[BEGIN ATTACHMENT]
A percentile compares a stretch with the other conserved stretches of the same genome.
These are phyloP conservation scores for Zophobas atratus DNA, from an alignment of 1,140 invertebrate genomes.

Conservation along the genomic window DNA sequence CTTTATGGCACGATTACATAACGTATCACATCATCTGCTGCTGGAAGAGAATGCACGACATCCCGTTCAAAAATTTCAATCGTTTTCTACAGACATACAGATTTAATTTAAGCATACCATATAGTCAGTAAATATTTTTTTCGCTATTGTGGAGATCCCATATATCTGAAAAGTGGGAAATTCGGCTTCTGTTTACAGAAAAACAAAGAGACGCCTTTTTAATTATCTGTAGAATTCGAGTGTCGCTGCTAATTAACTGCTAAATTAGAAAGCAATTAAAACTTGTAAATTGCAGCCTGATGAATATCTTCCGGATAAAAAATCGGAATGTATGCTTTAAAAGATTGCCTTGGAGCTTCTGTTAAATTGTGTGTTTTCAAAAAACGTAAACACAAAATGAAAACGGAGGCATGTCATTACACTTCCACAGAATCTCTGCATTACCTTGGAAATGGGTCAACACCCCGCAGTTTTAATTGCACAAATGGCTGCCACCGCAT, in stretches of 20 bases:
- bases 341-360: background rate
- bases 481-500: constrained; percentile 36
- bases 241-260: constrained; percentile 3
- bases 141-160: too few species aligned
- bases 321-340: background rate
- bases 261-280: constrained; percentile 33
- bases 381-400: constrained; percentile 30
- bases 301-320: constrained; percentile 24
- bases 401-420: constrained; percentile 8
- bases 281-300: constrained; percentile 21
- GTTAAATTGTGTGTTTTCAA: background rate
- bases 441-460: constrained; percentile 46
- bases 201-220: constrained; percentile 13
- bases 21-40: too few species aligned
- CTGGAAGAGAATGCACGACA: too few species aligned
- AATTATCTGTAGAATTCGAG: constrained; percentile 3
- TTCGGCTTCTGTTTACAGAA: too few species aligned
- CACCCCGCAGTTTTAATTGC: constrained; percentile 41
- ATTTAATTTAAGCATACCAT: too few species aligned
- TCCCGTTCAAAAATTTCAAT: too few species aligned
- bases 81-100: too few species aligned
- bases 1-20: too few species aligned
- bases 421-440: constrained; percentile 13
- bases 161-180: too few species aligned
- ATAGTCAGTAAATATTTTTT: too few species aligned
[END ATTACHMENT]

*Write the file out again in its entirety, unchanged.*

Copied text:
A percentile compares a stretch with the other conserved stretches of the same genome.
These are phyloP conservation scores for Zophobas atratus DNA, from an alignment of 1,140 invertebrate genomes.

Conservation along the genomic window DNA sequence CTTTATGGCACGATTACATAACGTATCACATCATCTGCTGCTGGAAGAGAATGCACGACATCCCGTTCAAAAATTTCAATCGTTTTCTACAGACATACAGATTTAATTTAAGCATACCATATAGTCAGTAAATATTTTTTTCGCTATTGTGGAGATCCCATATATCTGAAAAGTGGGAAATTCGGCTTCTGTTTACAGAAAAACAAAGAGACGCCTTTTTAATTATCTGTAGAATTCGAGTGTCGCTGCTAATTAACTGCTAAATTAGAAAGCAATTAAAACTTGTAAATTGCAGCCTGATGAATATCTTCCGGATAAAAAATCGGAATGTATGCTTTAAAAGATTGCCTTGGAGCTTCTGTTAAATTGTGTGTTTTCAAAAAACGTAAACACAAAATGAAAACGGAGGCATGTCATTACACTTCCACAGAATCTCTGCATTACCTTGGAAATGGGTCAACACCCCGCAGTTTTAATTGCACAAATGGCTGCCACCGCAT, in stretches of 20 bases:
- bases 341-360: background rate
- bases 481-500: constrained; percentile 36
- bases 241-260: constrained; percentile 3
- bases 141-160: too few species aligned
- bases 321-340: background rate
- bases 261-280: constrained; percentile 33
- bases 381-400: constrained; percentile 30
- bases 301-320: constrained; percentile 24
- bases 401-420: constrained; percentile 8
- bases 281-300: constrained; percentile 21
- GTTAAATTGTGTGTTTTCAA: background rate
- bases 441-460: constrained; percentile 46
- bases 201-220: constrained; percentile 13
- bases 21-40: too few species aligned
- CTGGAAGAGAATGCACGACA: too few species aligned
- AATTATCTGTAGAATTCGAG: constrained; percentile 3
- TTCGGCTTCTGTTTACAGAA: too few species aligned
- CACCCCGCAGTTTTAATTGC: constrained; percentile 41
- ATTTAATTTAAGCATACCAT: too few species aligned
- TCCCGTTCAAAAATTTCAAT: too few species aligned
- bases 81-100: too few species aligned
- bases 1-20: too few species aligned
- bases 421-440: constrained; percentile 13
- bases 161-180: too few species aligned
- ATAGTCAGTAAATATTTTTT: too few species aligned